Lyn says trekking companies also have a duty to train their leaders (local and foreign) in wilderness medicine and first aid, especially in the fields of acute mountain sickness and hypothermia. They must also provide adequate first aid kits and safety equipment as needed. Trekkers intending to go trekking with commercial companies are encouraged to check before departure that the above conditions are being fulfilled, and complain or look at alternative companies if they are not.
Since 1997 IPPG has helped to improve safety and health for porters working in the mountains for the trekking industry worldwide. We have worked to eradicate avoidable illness, injury and death. We have done this by raising awareness of the issues among travel companies, guides, trek leaders, sirdars (porters’ foremen), and trekkers. More on Trekking Ethics.
International Porter Protection Group – IPPG recommends the following guidelines:
1. Clothing appropriate to season and altitude must be provided to porters for protection from cold, rain and snow. This may mean: windproof jacket and trousers, fleece jacket, long johns, suitable footwear (leather boots in snow), socks, hat, gloves and sunglasses.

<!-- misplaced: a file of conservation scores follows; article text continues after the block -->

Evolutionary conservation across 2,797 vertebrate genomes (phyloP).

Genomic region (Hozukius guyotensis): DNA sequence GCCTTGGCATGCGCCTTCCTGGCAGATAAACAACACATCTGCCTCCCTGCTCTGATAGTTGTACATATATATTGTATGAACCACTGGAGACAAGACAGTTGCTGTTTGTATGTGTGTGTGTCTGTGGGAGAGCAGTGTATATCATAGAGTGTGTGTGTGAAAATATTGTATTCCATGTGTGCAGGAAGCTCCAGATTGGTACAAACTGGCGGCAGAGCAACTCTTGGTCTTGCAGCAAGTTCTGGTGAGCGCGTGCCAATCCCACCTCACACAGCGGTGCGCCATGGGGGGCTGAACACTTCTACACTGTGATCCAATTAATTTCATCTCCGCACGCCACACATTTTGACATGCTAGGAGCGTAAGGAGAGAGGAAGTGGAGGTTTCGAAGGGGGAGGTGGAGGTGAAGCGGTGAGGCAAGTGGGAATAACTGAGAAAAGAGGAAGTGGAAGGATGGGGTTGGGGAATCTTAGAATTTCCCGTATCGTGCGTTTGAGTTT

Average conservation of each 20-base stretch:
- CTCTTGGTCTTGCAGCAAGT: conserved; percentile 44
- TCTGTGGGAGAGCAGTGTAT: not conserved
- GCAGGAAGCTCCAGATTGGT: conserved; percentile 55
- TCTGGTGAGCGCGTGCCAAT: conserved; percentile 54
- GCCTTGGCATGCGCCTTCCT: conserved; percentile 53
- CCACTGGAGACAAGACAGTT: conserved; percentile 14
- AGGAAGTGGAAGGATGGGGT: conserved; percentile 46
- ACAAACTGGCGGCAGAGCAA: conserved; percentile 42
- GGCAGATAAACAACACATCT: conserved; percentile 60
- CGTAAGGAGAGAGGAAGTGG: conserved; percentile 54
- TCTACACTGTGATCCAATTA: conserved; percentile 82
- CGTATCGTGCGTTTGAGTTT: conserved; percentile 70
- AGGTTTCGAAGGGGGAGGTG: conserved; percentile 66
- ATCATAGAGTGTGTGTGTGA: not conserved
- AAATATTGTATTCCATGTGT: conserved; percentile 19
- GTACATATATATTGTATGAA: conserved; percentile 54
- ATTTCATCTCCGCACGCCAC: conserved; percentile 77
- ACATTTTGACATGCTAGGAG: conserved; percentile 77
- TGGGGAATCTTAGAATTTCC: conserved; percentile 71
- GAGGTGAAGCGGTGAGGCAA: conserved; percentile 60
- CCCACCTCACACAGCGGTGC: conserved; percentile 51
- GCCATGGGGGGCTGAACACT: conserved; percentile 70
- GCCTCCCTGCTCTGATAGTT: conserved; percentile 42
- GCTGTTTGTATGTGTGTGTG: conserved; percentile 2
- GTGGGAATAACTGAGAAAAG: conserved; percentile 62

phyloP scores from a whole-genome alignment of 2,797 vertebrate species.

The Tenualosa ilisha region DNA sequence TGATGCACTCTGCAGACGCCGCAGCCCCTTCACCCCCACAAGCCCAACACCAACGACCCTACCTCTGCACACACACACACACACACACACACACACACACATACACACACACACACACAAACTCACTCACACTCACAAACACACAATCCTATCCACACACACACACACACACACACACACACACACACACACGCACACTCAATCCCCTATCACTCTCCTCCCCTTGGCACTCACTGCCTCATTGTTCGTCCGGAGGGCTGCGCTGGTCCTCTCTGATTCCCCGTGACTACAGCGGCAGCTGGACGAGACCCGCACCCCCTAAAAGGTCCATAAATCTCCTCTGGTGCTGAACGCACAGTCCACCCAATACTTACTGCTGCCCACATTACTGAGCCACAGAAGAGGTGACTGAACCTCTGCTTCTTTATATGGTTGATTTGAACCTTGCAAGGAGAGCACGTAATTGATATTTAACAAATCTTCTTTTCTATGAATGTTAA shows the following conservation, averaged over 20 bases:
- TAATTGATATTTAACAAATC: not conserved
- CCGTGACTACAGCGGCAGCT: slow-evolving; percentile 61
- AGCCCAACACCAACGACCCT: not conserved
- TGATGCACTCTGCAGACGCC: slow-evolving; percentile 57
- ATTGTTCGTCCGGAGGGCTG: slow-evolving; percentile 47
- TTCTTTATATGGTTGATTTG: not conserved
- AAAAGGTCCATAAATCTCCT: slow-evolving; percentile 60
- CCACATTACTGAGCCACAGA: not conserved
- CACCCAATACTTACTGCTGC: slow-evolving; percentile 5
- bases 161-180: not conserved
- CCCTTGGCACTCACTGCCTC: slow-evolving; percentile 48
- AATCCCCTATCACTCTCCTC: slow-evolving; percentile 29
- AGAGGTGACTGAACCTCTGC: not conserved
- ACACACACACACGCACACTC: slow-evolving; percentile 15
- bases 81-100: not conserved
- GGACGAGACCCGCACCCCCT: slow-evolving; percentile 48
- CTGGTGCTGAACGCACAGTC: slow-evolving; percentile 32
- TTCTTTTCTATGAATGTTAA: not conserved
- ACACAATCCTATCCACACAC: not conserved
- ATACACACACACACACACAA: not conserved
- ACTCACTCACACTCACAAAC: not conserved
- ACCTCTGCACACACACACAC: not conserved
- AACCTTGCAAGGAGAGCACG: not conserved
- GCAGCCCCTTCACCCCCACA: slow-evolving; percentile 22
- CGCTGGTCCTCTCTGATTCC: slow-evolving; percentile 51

2. Above the tree line porters should have a dedicated shelter, either a room in a lodge or a tent (the trekkers’ mess tent is no good as it is not available till late evening), a sleeping pad and a blanket (or sleeping bag). They should be provided with food and warm drinks, or cooking equipment and fuel.
3. Porters should be provided with the same standard of medical care as you would expect for yourself, and life insurance.
4. Porters should not be paid off because of illness/injury without the leader or the trekkers assessing their condition carefully. The person in charge of the porters (sirdar) must let their trek leader or the trekkers know if a sick porter is about to be paid off. Failure to do this has resulted in many deaths. Sick/injured porters should never be sent down alone, but with someone who speaks their language and understands their problem, along with a letter describing their complaint. Sufficient funds should be provided to cover cost of rescue and treatment.
5. No porter should be asked to carry a load that is too heavy for their physical abilities (maximum: 20 kg on Kilimanjaro, 25 kg in Peru and Pakistan, 30 kg in Nepal). Weight limits may need to be adjusted for altitude, trail and weather conditions; experience is needed to make this decision.
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Our next adventure to Nepal is a volunteer trip where you will have the opportunity to live in a Nepalese homestay and help the local people in remote areas rebuild their homes, at the end of the trip you will be rewarded with a trip to Pokhara followed by a 4 day trek. More on this